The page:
Understanding Our Anger: By Kirsty Giles and Scott McEwen

Even though we’re ‘socially distancing’ due to the current COVID-19 pandemic, the SVRU family
are keen to stay ‘emotionally connected’ with our communities. This in mind we’d like to share
some information on how we can start to understand, as a community, what we are all facing
whilst remembering the wise words of Mother Theresa; ‘We all belong to each other’.
This piece offers advice and psychoeducation around a huge emotion we may all be feeling, or which
may appear down the line during this global crisis which is the very important but often
misunderstood and misinterpreted emotion; Anger.

We want to start by dispelling the myth that anger is a bad or negative emotion. It is not. Anger is a
human response to many experiences; an injustice, a breakdown in communication, a disconnection,
a fearful experience, facing the unknown – all sound familiar currently? The list could go on. Anger is
as important as every emotion we feel, yet we’re either afraid of it, we try to avoid it or we let it
control us.

Anger is important, but it is challenging.

Let’s take a closer look at anger as an emotion, and try to understand it a little more, before we
judge it so harshly. “I use the ‘iceberg model’ when discussing anger and trying to understand my
own anger” says Kirsty. This tool is also extremely useful in the current situation we’re in all, in trying
when looking to connect with and understand yourself, your children and any family member or
colleague who is feeling angry and struggling with this challenging emotion.

What does an iceberg, have to do with feeling angry?

The interesting thing about icebergs, is that only 10% of an iceberg can be seen from above the
surface of the water, the other 90% is in fact hidden underneath the surface. Much like the feeling of

As we can see from Image 1, when we experience anger, this is usually only around 10% of the
emotions we are actually experiencing. This is why we call anger a ‘secondary emotion’. Anger is the
emotion we show and can take control of our behaviour, but what we are really feeling and
responding too is normally hurt, fear, disappointment or sadness. This list can go on.

It’s crucial we delve deeper into our current experiences of anger and our response to it. We all have
a responsibility to role-model to our staff team, friends, family members and crucially, the next
generation; our children and the young people in our communities. We must role model and help
others to understand anger, and to respond to it in a safe way which does not include hurting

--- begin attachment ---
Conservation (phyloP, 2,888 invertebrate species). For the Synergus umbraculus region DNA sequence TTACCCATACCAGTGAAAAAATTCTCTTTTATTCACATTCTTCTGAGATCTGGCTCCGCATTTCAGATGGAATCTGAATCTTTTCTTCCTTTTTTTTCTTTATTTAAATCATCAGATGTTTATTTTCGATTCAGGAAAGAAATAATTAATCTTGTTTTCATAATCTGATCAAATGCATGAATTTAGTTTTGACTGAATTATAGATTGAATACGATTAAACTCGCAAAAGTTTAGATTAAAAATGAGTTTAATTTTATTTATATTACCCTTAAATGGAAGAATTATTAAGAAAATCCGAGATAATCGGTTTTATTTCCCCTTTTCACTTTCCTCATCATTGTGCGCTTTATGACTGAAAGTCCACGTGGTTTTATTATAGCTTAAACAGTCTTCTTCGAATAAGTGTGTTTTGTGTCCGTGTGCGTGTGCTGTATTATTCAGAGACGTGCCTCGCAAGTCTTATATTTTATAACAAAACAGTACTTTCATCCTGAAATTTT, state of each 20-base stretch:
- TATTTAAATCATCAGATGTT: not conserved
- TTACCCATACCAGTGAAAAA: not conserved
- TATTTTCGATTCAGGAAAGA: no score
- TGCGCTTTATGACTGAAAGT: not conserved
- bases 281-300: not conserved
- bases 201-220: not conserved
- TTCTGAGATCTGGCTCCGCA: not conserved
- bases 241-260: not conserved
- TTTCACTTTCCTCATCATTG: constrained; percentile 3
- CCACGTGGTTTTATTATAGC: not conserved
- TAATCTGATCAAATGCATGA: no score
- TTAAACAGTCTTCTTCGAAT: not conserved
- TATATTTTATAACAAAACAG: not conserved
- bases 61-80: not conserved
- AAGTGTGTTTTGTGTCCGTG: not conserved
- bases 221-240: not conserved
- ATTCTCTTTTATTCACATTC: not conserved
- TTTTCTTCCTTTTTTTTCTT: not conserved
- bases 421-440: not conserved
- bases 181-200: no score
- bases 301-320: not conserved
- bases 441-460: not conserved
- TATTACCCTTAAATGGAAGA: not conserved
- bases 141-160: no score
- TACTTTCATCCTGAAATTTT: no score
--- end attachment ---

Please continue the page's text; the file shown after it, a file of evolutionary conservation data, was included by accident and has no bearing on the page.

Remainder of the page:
themselves or others. In fact, the most important person we should focus on understanding anger, is
for ourselves. We have a duty first and foremost with ourselves, to look deeper into this challenging
emotion and how we respond to it within ourselves. Only by understanding ourselves, can we begin
to spread the more compassionate and helpful message of why we all might feel angry in our current
national and global situation, and most importantly, acknowledging and responding to it safely.

(image take from

So, what now?

Considering the current crisis, we have all found ourselves in, whether you are a parent or not we
would urge you to spend some time reflecting on this emotion. Take your pens and a piece of paper
and draw your very own iceberg.

You don’t need to be Picasso, and you don’t need to frame it afterwards although some families
have, and we wholeheartedly approve! Take a few moments out of your day to be curious about
your misunderstood but crucial emotion of anger. Maybe do this as a family with everyone drawing
their own icebergs. Children especially, who are angry at being isolated, missing friends and losing
routines. We must allow ourselves, our loved ones and our communities to understand anger and to
respond to the other deeper emotions which are truly guiding us, and of which anger is the
behavioural response. Remember, its ok to feel angry, but it’s not ok to use it to hurt yourselves,
your loved ones, or anyone else.

Check out this information sheet which provides some useful ways to look deeper into your anger
and to become a little more curious and compassionate towards both yourself, and others.


And remember, we are all in this together and we cannot take the unity out of community. We at
the SVRU are here to support our Scottish communities and although we cannot physically join
hands at the moment, know that we are beside you and we are here to help and support you
during this unprecedented and very difficult time.

With Love,
The SVRU Team.

Niven Rennie


Telephone: 01786 896785          Email: violence.reduction@scotland.pnn.police.uk

Niven has more than 30 years of operational policing experience in the United Kingdom. He joined Strathclyde Police in 1985 serving throughout the west of Scotland in a variety of ranks and positions before progressing to the rank of Chief Superintendent. Niven previously held the role of President of the Association of Scottish Police Superintendents where he represented the interests of the operational leaders of policing in Scotland.

On leaving Police Scotland in 2016 Niven took up the position of Chief Executive Officer of South Ayrshire Escape from Homelessness (SeAscape).

Niven was appointed director of the Scottish Violence Reduction Unit in July 2018.